How to write an objective function that has both a LASSO and a Ridge regularization term in JuMP

hello everyone,
I am trying to use JuMP to minimize an objective function, essentially logistic regression with both LASSO and Ridge regularization term. Here is the setting:
I have a matrix of inputs, X, having n rows and m columns. So there are n training examples, each with m features. Correspondingly, I have a vector y of length n, which are the true labels for the training examples.

Defining phi(i) = 1/(1 + exp(-Xi*theta)), where Xi is the i-th row of the matrix X, and theta is the vector of parameters, I have the following objective function to minimize over all theta:

L(theta) = -\sum_{over all i’s}( y[i]*log(phi(i)) + (1 - y[i])*log(1 - phi(i)) ) + (c1)norm(theta, 1) + (c2)norm(theta, 2)

Here c1 and c2 are constants.

I can optimize over the individual terms of L(theta), after converting minimization of norms to linear programs with constraints, but I can not seem to come up with the syntax to write the whole of L(theta) in JuMP’s @objective(model, Min, <some function>).

I would greatly appreciate any help as to how to write this in JuMP. I am open to any other optimization library / wrapper too if it is too complicated to do in JuMP.

Untested, but I think you want something like

function regression(X::Matrix, y::Vector; c1 = 1.0, c2 = 1.0)
    (m, n) = size(X)
    @assert length(y) == m
    model = Model(Ipopt.Optimizer)
    @variable(model, θ[1:n], start = 1.0)
    @variable(model, θ_abs[1:n] >= 0)
    @constraint(model, [j = 1:n], θ_abs[j] >= θ[j])
    @constraint(model, [j = 1:n], θ_abs[j] >= -θ[j])
        model, ϕ[i = 1:m], 1 / (1 + exp(sum(-X[i, j] * θ[j] for j = 1:n))
        -sum(y[i] * log(ϕ[i]) + (1 - y[i]) * log(1 - ϕ[i]) for i = 1:m) +
        c1 * sum(θ_abs[j] for j = 1:n) / m +
        c2 * sqrt(sum(θ[j]^2 for j = 1:n))
    @assert termination_status(model) == MOI.LOCALLY_SOLVED
    return value.(θ)

wow thanks a ton. Let me try it out :slight_smile:

note that logistic + elastic net (what you’re doing) is implemented in MLJLinearModels in case you want to compare it with what you get from Jump :slight_smile:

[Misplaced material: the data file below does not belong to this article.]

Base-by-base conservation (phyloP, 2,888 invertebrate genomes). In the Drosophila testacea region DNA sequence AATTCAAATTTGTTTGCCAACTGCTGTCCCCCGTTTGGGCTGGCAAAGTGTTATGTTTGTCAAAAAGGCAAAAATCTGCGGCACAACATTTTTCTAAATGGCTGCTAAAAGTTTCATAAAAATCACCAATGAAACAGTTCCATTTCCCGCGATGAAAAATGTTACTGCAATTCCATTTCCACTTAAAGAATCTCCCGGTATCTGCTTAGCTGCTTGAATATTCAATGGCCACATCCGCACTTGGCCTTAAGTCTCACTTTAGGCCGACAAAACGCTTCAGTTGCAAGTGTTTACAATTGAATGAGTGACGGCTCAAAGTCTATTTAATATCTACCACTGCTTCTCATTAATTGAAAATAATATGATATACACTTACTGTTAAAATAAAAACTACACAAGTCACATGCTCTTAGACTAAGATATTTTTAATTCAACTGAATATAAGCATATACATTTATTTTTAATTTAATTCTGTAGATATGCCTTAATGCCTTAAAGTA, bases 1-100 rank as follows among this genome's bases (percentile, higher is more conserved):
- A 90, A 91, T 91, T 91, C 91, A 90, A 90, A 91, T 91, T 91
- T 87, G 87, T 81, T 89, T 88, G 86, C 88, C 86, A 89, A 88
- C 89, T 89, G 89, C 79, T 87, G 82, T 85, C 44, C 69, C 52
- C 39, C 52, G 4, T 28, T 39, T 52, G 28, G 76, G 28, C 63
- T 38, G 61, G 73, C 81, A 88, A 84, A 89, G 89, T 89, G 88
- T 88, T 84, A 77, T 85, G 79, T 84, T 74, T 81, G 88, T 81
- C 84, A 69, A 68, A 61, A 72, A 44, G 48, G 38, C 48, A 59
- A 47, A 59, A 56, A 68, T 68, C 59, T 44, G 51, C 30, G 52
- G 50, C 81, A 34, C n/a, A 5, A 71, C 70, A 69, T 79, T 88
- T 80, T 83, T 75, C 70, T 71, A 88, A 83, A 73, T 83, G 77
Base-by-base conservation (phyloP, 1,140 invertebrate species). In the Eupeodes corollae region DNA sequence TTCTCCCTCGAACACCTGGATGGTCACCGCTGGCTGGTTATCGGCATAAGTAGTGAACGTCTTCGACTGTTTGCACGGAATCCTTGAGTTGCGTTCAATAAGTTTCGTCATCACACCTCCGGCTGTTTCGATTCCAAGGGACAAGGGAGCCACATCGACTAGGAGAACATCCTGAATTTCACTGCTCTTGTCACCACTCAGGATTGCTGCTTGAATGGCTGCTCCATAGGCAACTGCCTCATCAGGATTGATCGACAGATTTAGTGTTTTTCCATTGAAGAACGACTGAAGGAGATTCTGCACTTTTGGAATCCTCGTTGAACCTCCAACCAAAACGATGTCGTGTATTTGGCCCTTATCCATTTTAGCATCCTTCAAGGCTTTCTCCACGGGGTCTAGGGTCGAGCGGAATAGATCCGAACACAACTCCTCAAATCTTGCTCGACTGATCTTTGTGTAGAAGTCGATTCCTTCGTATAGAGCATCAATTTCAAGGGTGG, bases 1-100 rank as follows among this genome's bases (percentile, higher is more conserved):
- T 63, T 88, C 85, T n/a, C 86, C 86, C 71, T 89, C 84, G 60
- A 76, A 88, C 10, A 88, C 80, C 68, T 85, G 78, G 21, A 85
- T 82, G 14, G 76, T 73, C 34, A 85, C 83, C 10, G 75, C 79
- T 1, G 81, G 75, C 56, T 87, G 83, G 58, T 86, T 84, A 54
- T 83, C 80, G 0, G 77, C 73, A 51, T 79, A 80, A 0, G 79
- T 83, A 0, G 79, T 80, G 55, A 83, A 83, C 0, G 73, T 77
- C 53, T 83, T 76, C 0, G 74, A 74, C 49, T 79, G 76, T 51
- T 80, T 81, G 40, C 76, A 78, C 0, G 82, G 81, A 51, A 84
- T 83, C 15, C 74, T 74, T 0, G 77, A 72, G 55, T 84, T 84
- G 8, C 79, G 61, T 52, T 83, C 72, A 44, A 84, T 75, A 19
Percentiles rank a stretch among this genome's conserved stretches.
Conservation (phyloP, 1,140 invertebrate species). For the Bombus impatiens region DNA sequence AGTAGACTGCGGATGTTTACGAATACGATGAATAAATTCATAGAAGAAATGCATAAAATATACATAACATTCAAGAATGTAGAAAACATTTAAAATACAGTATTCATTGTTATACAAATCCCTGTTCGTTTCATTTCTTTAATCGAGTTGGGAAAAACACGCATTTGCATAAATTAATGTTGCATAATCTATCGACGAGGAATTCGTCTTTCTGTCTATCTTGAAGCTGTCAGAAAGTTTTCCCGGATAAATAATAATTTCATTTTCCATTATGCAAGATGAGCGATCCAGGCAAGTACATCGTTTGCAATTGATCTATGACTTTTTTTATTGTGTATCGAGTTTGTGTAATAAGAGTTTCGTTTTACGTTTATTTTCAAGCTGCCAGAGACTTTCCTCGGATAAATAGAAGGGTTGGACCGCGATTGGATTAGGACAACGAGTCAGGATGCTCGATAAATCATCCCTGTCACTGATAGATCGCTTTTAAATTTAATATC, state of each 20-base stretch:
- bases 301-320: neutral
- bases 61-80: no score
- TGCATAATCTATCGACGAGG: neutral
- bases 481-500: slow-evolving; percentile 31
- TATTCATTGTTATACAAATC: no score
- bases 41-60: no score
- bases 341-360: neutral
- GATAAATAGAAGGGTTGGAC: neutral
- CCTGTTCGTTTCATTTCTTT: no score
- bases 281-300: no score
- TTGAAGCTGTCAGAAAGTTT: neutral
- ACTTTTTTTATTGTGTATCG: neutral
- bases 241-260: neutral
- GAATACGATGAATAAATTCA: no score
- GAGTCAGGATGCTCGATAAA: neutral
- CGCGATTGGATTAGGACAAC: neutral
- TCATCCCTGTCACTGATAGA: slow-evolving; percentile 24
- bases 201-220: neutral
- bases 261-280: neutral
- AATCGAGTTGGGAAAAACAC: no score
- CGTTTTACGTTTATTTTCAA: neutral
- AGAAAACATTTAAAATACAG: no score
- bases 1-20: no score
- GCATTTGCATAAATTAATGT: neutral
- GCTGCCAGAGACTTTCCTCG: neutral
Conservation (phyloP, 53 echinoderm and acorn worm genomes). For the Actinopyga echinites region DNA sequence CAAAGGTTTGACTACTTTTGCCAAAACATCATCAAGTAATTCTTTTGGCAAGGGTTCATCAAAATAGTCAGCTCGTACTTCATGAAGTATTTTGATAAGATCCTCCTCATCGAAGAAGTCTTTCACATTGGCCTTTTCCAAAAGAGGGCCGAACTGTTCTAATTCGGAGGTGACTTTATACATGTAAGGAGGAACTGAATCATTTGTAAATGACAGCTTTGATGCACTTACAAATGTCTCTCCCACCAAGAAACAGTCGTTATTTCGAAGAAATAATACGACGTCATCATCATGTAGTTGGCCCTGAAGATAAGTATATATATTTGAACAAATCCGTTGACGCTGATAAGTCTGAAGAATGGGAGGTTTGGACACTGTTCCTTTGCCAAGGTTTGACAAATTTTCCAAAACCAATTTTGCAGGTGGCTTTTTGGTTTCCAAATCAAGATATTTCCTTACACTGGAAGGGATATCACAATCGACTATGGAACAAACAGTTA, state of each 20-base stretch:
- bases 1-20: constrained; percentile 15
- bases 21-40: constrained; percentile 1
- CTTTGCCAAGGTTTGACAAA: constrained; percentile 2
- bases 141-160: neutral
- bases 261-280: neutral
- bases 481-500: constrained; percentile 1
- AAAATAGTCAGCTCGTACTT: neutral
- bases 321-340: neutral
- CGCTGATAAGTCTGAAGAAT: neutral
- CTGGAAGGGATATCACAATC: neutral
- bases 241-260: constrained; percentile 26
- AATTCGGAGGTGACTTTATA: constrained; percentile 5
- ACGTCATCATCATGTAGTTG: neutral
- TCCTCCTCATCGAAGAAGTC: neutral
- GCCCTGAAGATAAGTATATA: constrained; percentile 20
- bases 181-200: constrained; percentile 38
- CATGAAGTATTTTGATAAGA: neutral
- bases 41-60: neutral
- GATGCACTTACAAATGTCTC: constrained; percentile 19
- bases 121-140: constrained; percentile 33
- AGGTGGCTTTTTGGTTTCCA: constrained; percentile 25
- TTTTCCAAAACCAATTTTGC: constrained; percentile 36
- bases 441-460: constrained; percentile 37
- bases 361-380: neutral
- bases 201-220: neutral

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thanks so much for pointing it out. I ran a quick google to avoid me writing buggy code, and simply using the available libraries. The code @odow very kindly wrote works to an extent, but it terminates with an error “Invalid number in NLP function or derivative detected”. That means there is some infinity of some sort (most likely divide by zero) somewhere but it is hard to debug.

While a quick Google didn’t return any example, would you have some sample code for the implementation of this problem (or something similar) using MLJLinearModels?

Basically you create the model then fit it:

en = LogisticRegression(a, b; penalty=:en)
fit(en, X, y)

where a is the coefficient of the L1 and b of the L2 penalty. These are un scaled (unlike sklearn) so you have to pay attention to that if you want to compare to sklearn (check the logistic tests in the code to see comparisons with sklearn if you want)

X, y are arrays of float

If you want something that works with data frames etc then use MLJ calling MLJLinearModels

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wow! That’s quite simple. Is the penalty parameter set to en is just an example and I’d need to figure out what penalty would be, or should I also set it to en?

Well you said elastic net? (:en is for that) If you want just l2 write :l2 same for l1; and then it takes only one parameter which is the coefficient for that penalty term.